Irish Farmers' Association (IFA) horticulture chair Mark Walsh has warned that rising staff costs have squeezed fruit and vegetable growers’ already tight margins after the latest increase in the minimum wage.
The 12% increase in the minimum wage in Budget 2024 added substantially to costs in the fruit and vegetable sector, with labour typically amounting to around two-fifths of variable costs on horticulture farms, according to the IFA.
“It has been a relentlessly difficult period for the sector, from Brexit, the COVID pandemic, spiralling input costs from the Russian invasion of Ukraine and now unexpected wage increases,” Walsh said.
“This is effectively the fourth major hit for growers in recent years. Undoubtedly, there will be further casualties in a sector that has already shrunk massively over the past 10 years.”
Wage increases associated with employment permits for overseas non-EU workers has also hit veg growers’ variable costs, the horticulture chair continued.
“Although the provision of 1,000 additional work permits is positive, the revised salary roadmap is unworkable and will have crippling consequences.
“For a farm to advertise at €30,000 for new, possibly less-experienced employees would be effectively like setting a new minimum wage for the sector and will likely drive up pay demands for all other existing staff,” he commented.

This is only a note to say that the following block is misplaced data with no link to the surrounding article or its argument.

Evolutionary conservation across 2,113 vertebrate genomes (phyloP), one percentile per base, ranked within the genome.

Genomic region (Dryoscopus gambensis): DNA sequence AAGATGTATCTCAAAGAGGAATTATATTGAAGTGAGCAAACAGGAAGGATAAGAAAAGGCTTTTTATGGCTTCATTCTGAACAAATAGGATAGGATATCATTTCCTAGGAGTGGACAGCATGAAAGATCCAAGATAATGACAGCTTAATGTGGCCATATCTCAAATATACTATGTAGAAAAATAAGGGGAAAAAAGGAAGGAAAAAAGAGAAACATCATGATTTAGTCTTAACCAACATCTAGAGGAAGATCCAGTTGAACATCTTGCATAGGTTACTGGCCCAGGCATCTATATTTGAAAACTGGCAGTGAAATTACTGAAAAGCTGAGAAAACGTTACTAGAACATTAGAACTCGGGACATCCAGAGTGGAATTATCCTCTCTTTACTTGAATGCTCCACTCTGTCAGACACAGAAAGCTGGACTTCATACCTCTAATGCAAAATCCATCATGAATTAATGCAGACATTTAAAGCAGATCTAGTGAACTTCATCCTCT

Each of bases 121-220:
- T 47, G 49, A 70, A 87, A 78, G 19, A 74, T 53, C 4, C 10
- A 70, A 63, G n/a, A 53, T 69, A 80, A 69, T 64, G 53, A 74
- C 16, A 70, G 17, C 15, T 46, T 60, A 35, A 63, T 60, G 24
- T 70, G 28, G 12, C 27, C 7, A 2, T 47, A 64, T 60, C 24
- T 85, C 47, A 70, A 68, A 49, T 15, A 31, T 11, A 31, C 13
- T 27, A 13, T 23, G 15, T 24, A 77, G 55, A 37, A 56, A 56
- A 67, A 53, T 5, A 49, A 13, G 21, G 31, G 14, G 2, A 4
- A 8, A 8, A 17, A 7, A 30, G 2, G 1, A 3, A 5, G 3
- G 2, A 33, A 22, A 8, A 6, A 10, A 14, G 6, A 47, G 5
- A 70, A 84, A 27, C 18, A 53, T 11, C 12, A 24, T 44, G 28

Walsh criticised Government for failing to introduce a permanent and structured work permit scheme, with the “long-awaited” permit scheme which has been pushed out to Q1 2025.
“The position of horticulture employers was clearly not considered when Minister of State Neale Richmond made the shock announcement to massively increase salary levels for work permit employees.
“No meaningful consultation took place with the horticulture sector prior to the increases,” said Walsh.
The exclusion of farmers and horticulture growers from the Increased Cost of Business Scheme brought in to assist small- and medium-sized businesses adjust to the new minimum wage rates was also criticised by Walsh.